We considered two primary evaluation criteria for parameter recovery: (a) average relative bias of parameter estimates, (b) average root-mean-squared error of parameter estimates. The formulae for relative bias (RB) and root mean square error (RMSE) for the estimated value of each parameter k (k = 1, …, p) in replication j (j = 1, …, r) relative to its respective population parameter value θ, are as follows:
RB quantifies the amount to which the estimated parameter values detract from the true parameter values. This measure further indicates the degree to which the chosen algorithm properly estimates the model parameters. On the other hand, RMSE represents the degree to which the estimated parameter values vary around the parameter value, thereby incorporating both bias and variance of the estimated parameters. For this study, we calculated means of the RB and RMSE across the loading and path coefficients to ascertain the average value of each measure across each type of parameter:
Although we acknowledge the importance of adhering to a singular criterion for non-ignorable bias in parameter estimates, we agree with Reise et al. (2013) that in many similar cases, parameter bias is largely context dependent and therefore comparing against an absolute criterion can be misleading. We therefore chose to interpret parameter bias as well as error within each study condition and our conclusions were drawn relative to the context.
The quality of the results was also evaluated for each condition by considering the proportion of non-converged solutions. We define non-convergence as instance in which either (1) the software program exceeds the number of default iterations without meeting the usual convergence criterion, or (2) the model converged on an improper solution that contains one or more non-positive definite matrices, also referred to as a Heywood case. In either case, the non-converged solutions were excluded from any further analysis and were not incorporated in the presented results.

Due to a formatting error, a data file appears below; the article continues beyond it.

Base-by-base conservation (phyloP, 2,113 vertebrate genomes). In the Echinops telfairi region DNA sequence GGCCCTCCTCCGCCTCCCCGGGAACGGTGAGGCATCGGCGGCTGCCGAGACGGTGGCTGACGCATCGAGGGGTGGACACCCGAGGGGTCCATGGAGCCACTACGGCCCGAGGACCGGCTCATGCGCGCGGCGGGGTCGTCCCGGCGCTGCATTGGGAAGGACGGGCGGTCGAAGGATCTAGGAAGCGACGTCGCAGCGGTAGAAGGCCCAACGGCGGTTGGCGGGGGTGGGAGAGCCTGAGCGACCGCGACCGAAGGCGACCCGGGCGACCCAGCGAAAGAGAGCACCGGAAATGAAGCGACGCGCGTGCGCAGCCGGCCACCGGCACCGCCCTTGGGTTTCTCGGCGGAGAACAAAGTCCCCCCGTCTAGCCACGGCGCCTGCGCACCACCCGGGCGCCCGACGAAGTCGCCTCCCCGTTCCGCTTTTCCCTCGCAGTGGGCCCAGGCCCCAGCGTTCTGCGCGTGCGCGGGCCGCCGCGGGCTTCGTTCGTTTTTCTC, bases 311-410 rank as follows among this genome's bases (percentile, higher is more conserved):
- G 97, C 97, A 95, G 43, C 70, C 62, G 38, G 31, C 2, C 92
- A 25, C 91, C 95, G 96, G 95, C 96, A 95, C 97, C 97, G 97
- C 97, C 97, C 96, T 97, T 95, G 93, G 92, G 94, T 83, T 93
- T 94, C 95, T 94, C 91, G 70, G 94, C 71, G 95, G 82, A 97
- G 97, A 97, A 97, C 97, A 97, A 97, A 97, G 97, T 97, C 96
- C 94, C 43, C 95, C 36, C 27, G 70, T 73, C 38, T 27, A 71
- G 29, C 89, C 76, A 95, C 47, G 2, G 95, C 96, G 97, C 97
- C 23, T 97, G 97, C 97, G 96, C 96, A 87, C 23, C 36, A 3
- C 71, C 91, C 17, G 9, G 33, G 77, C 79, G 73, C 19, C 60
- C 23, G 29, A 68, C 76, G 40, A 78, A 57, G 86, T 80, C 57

We began by determining the simulation conditions that produced substantial variability in the path coefficients and loadings. In order to conceptualize variability as distinct from the specified fluctuation in the model parameters, we calculated the mean absolute difference (MAD) of parameters and their estimates as follows:
where and θj are an estimate and its parameter, respectively, and P is the number of parameters. The MAD of the estimated parameters was analyzed as the outcome in an analysis of variance (ANOVA) model, with the five simulation design parameters serving as predictors. The interaction terms of those design parameters were also included as predictors in up to a maximum-possible 5-way interaction. Due to the large number of available observations, we focused on effect sizes (e.g., η2) of the predictors rather than their statistical significance (see Paxton et al., 2001), and decided to interpret only those effects which were at least medium in magnitude, e.g., η2 ≥ 0.06 (Cohen, 1988).
For the path coefficients, the estimator (η2 = 0.49), model misspecification (η2 = 0.18), and observed variable distribution (η2 = 0.07) were considered, as were their interactions: estimator by misspecification (η2 = 0.56), estimator by distribution (η2 = 0.08), and distribution by misspecification (η2 = 0.11). For the loadings, only the estimator was considered (η2 = 0.84). Note that all the exact values of RMSE and RB of loadings and path coefficients are provided in tables as Supplementary Materials.